Sooner or later, the inner qualities of that candidate would be recognised, like the main ingredient of the “sweet.”



Here comes the festival of lights! There is sound, there is colour, there are feasts, there are Pujas performed, there is celebration everywhere! The young people visit and take blessing from the elders. Oh, and there are diyas, rangolis!

In the professional lingo, this teaches us the importance of good networkingbonding, the importance of mentors. It tells a lot about the power of one small diya. About the power of one single colour to add that missing touch in a rangoli. Sometimes, a rangoli remains incomplete without that one colour. Team work is the Key.

A line of diyas has the capability to light up an entire place. Collaboration, not competition is the way to go.


Govardhan Puja and Bhai Dooj:

Govardhan Puja is celebrated to mark the feat of Shri Krishna when he lifted up a mountain to save cowherds and farmers from incessant rains. Some regions celebrate this day as a New Year, and some as the Annakut, literally mountain of sweets. Some celebrate the bond between husband and wife.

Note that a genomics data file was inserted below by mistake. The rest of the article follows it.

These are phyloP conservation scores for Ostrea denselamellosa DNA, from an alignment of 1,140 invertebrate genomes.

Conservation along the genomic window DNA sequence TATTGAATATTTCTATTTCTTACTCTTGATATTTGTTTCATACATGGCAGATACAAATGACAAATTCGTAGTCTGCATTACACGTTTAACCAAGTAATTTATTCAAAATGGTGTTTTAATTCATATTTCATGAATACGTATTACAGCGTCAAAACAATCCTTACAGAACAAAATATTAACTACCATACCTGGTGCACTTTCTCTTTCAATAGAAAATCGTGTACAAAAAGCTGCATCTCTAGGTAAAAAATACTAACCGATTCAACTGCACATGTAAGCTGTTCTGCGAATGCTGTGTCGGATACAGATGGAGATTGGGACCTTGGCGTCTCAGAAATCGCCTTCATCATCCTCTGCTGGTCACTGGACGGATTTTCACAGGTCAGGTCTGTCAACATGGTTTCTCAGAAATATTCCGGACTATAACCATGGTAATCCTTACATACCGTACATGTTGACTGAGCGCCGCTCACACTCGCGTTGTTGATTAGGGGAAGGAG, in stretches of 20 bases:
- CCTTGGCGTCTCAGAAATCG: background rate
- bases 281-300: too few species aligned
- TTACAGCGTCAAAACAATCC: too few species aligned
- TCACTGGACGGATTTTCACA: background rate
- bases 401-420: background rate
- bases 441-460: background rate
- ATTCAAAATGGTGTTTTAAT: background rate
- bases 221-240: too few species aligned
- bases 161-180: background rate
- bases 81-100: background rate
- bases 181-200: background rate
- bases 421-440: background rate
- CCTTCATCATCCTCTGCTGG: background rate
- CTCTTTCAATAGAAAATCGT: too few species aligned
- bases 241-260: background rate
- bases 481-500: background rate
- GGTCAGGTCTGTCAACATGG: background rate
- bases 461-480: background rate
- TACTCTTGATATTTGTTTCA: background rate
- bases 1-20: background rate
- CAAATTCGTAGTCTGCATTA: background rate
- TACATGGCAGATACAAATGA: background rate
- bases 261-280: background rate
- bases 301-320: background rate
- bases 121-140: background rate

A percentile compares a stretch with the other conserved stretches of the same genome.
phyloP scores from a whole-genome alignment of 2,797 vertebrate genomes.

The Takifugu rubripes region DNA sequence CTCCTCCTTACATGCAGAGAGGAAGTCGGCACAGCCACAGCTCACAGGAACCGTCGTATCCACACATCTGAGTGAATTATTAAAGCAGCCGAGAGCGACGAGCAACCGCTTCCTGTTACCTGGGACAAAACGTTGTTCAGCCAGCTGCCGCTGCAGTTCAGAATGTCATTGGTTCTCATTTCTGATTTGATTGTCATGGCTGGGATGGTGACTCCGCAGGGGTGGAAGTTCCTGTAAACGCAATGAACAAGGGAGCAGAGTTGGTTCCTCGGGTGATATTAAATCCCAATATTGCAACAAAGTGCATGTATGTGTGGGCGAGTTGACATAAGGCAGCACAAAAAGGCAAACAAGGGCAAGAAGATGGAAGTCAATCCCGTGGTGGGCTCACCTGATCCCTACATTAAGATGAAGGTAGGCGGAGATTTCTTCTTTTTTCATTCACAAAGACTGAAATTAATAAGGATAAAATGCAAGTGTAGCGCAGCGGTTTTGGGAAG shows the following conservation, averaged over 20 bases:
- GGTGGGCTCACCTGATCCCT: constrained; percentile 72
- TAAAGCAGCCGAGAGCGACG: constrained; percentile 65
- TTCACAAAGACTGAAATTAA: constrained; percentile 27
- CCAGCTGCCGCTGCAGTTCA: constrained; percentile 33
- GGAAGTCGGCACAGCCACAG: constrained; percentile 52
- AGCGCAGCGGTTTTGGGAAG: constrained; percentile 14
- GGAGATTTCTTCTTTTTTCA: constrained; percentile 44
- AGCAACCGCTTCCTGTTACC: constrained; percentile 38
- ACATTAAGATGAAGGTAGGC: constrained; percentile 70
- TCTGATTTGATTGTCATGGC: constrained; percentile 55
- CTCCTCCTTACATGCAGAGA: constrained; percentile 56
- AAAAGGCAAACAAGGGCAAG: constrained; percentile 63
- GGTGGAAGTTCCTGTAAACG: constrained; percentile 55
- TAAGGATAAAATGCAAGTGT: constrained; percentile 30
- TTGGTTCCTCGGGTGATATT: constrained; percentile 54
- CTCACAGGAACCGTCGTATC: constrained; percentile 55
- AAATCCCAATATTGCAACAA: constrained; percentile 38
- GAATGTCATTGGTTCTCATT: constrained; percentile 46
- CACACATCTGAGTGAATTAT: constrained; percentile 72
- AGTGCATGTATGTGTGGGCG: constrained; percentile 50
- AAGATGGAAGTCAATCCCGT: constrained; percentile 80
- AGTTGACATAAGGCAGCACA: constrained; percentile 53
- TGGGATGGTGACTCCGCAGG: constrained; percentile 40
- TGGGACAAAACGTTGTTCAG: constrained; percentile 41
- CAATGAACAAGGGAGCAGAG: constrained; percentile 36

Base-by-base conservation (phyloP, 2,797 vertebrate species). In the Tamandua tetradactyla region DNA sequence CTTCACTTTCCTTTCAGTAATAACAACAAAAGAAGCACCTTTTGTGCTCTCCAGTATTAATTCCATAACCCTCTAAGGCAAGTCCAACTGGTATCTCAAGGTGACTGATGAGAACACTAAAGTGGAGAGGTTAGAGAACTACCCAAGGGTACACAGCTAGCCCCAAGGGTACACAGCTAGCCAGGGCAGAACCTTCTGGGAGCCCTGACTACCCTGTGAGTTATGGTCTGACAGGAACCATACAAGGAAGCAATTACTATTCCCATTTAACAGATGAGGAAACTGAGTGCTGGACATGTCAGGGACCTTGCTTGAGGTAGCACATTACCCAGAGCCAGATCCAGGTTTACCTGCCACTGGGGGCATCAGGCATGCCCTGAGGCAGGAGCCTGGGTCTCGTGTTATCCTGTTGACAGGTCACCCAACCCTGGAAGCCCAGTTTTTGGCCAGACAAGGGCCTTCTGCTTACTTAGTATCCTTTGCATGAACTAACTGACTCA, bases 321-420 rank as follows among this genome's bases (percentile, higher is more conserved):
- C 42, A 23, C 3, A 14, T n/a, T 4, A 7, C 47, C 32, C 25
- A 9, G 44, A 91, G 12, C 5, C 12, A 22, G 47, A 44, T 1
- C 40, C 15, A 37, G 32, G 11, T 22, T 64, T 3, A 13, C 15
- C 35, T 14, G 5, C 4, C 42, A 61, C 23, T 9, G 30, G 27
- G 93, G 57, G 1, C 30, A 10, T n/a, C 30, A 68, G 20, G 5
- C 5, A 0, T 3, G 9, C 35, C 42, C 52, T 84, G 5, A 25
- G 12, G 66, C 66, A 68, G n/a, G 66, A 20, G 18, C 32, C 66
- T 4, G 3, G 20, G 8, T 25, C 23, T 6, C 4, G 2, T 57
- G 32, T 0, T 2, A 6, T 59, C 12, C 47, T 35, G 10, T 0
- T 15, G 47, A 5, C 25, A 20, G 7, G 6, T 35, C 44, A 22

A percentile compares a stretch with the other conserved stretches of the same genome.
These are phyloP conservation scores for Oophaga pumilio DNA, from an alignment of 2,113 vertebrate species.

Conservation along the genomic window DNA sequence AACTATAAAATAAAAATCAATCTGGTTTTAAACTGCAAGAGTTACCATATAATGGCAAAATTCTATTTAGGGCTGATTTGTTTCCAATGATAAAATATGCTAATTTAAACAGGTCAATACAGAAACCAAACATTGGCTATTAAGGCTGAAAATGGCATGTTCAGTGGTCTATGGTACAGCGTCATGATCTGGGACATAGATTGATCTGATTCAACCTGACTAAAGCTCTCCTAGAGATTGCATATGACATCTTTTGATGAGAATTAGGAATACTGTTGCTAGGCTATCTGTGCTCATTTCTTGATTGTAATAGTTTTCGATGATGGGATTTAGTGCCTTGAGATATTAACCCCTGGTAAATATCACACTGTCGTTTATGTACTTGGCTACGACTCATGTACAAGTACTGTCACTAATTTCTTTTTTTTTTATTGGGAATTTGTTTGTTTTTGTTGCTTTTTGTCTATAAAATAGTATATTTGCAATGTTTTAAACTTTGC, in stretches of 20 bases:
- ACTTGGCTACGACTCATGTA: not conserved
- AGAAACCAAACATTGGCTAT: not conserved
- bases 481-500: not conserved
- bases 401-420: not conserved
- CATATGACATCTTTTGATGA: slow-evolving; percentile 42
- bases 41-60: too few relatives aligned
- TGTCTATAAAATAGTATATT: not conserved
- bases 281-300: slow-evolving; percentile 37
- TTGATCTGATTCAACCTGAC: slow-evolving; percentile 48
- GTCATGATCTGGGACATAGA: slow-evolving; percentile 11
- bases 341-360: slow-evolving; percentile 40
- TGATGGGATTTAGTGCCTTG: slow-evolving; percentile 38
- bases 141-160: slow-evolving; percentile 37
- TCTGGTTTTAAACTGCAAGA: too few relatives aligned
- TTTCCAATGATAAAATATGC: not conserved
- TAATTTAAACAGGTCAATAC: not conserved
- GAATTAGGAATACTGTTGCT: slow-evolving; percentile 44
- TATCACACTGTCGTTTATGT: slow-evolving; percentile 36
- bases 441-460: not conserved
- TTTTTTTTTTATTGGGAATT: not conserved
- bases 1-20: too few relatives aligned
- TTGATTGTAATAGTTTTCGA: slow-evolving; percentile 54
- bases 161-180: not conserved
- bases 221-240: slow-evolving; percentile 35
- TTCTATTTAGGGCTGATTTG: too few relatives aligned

Bhai Dooj celebrates the bond between brothers and sisters, here, the sister acting as a protector of the brother.

Anyhow, the two days teach us a lot about the importance of being supportive to our colleagues, especially in the time of crisis.

Taking responsibility, having empathy, handling interpersonal relationships effectively are some of the lessons we can take with us. It tells us about the importance to have Emotional Intelligence. In short, the importance of taking leadership in little things.

Emotional Intelligence could be used in handling meetings, negative feedback or appraisal, client relations, empowering your colleagues, etc.